Stakes high at Farnborough air show as Airbus chases A350 orders
Airbus needs to trumpet sales for new A350 at Farnborough after losing big order, and F-35 fighter jet eagerly awaited, though it may not appear
Agencies in Farnborough
A lot is at stake at Britain's Farnborough International Air Show, the aviation industry's biggest event, which opens today.
The biennial trade show is expected to showcase new commercial aircraft as well as a host of new technological advances that promise to give a glimpse of the future of flying. But the first presentation of the world's most advanced fighter jet is in doubt.
Held just outside London, the show features 1,500 exhibitors from 40 countries and some 100,000 industry representatives. Manufacturers who attend find their closest comrades - and their most bitter competitors. Aviation giants Boeing and Airbus are expected to announce a string of new orders in their annual race for the title of the world's biggest plane maker.
Above all, there are two planes that aviation experts want to see at Farnborough - the F-35 Lightning II fighter and the Airbus A350 - two feats of engineering that offer a contrast in the world of the skies.
The wide-body A350 has various configurations designed to seat 250 to 400 passengers and compete with a variety of Boeing aircraft. Airbus says this is the first commercial aircraft built mainly from "advanced materials", which will make it 25 per cent more fuel efficient than existing planes. It's also supposed to be very quiet and offer more room for passengers.
Airbus is under pressure to give it a good showing and announce some new sales after Dubai-based airline Emirates cancelled a huge order for 70 of them last month. Qatar Airways, launch-customer of the A350, plans to unveil its plane's interior at the show.
"Manufacturers are showing particularly high order books," equal to more than eight years of plane production, noted Alain Guillot, an aerospace analyst at consultants AlixPartners.
But the Farnborough air show could see a slowdown in orders compared with previous record years, even though the industry is far from threatened.
The US group Boeing, which typically goes head to head with its European rival Airbus at Farnborough, forecast last week that global passenger numbers would grow by 5 per cent annually over the next 20 years.
While Farnborough focuses mainly on civilian aircraft, there is also room for the military sector to show its latest models. But Farnborough might miss out on the US F-35 fighter jet - which would be a blow to organisers.
The first international appearance of the F-35, set for Britain last Friday, was cancelled as the plane remains grounded in the United States in an embarrassing setback for the costly programme.
It had been due to take part in a British military aviation display, the Royal International Air Tattoo, ahead of its formal presentation at Farnborough.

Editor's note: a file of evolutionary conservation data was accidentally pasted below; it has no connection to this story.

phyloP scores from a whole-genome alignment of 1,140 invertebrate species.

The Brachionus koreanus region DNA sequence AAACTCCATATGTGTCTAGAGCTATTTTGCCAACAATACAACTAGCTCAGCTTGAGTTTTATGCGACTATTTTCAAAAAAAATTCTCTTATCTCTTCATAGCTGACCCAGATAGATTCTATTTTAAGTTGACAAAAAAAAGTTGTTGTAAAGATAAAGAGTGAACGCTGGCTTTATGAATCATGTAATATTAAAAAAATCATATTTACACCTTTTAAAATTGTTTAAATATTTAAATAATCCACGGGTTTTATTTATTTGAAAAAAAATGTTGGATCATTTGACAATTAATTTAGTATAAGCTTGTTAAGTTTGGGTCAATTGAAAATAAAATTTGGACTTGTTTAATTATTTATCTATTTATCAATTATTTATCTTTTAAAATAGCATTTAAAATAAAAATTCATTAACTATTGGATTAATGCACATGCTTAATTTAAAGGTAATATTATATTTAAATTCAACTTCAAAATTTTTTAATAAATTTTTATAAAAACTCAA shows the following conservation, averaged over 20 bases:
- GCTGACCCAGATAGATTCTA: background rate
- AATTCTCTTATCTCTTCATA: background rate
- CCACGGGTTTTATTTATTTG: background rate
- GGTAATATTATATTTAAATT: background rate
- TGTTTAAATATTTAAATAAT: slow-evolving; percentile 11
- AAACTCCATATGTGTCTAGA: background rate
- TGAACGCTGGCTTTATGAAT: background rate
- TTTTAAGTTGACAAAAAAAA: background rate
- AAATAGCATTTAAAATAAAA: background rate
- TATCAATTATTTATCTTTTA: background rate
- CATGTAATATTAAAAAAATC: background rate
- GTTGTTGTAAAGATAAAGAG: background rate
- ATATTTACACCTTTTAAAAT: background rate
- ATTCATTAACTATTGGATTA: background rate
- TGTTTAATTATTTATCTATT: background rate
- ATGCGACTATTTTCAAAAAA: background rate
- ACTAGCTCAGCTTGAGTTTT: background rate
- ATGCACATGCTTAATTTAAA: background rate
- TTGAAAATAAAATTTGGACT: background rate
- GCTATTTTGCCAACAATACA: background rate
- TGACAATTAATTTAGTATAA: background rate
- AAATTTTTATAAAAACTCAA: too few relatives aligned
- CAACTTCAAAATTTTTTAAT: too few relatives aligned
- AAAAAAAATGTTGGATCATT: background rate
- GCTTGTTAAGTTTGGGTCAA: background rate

Lorraine Martin, general manager of the F-35 programme at US defence firm Lockheed Martin, said she still hoped the plane would make it to the air show.
Both the US air force and navy have ordered a halt to all F-35 flights following a June 23 engine fire on one of the planes, which at US$400 billion is the most expensive weapons project in US history.
There will also be drones, which have a reputation as military aircraft that kill people. But manufacturers are hoping they can project a new image, promoting an array of other uses, from policing and surveillance to sports photography and wildlife monitoring.
Associated Press, Agence France-Presse
Russia not invited to Farnborough air show in British protest at Ukraine crisis
Britain has delivered a diplomatic snub to Russia by failing to invite any Kremlin officials to this week's Farnborough International Airshow (FIA) in protest over Moscow's actions in Ukraine.
The biennnial show south of London is a key event in the aviation calendar to which Russia usually sends a large contingent in the search for foreign sales.
In a statement on Saturday, the Foreign Office said it would not be offering Kremlin officials their usual invitations and was taking steps to tighten military export rules from Britain to Russia.
"It is a commercial matter for the organisers to whom they sell exhibition space," the Foreign Office said.
The government, it said, did invite representatives from certain foreign states to attend the show as guests.
"But due to Russian actions in Ukraine, no representatives from the Russian government have been issued [government] invitations to FIA 2014," it said.
The statement added that Russia would be removed from the list of countries able to use Britain's most flexible type of strategic export licence to discourage Russian attendance at the July 14-20 show.
"No foreign government representatives attending FIA 2014 as guests of [the British government] will be escorted around the Russian pavilion by officials," it concluded.
No immediate comment was available from the Russian embassy in London.
Britain and Nato accuse Russia of supporting pro-Russian separatists in Ukraine but Moscow denies the claims.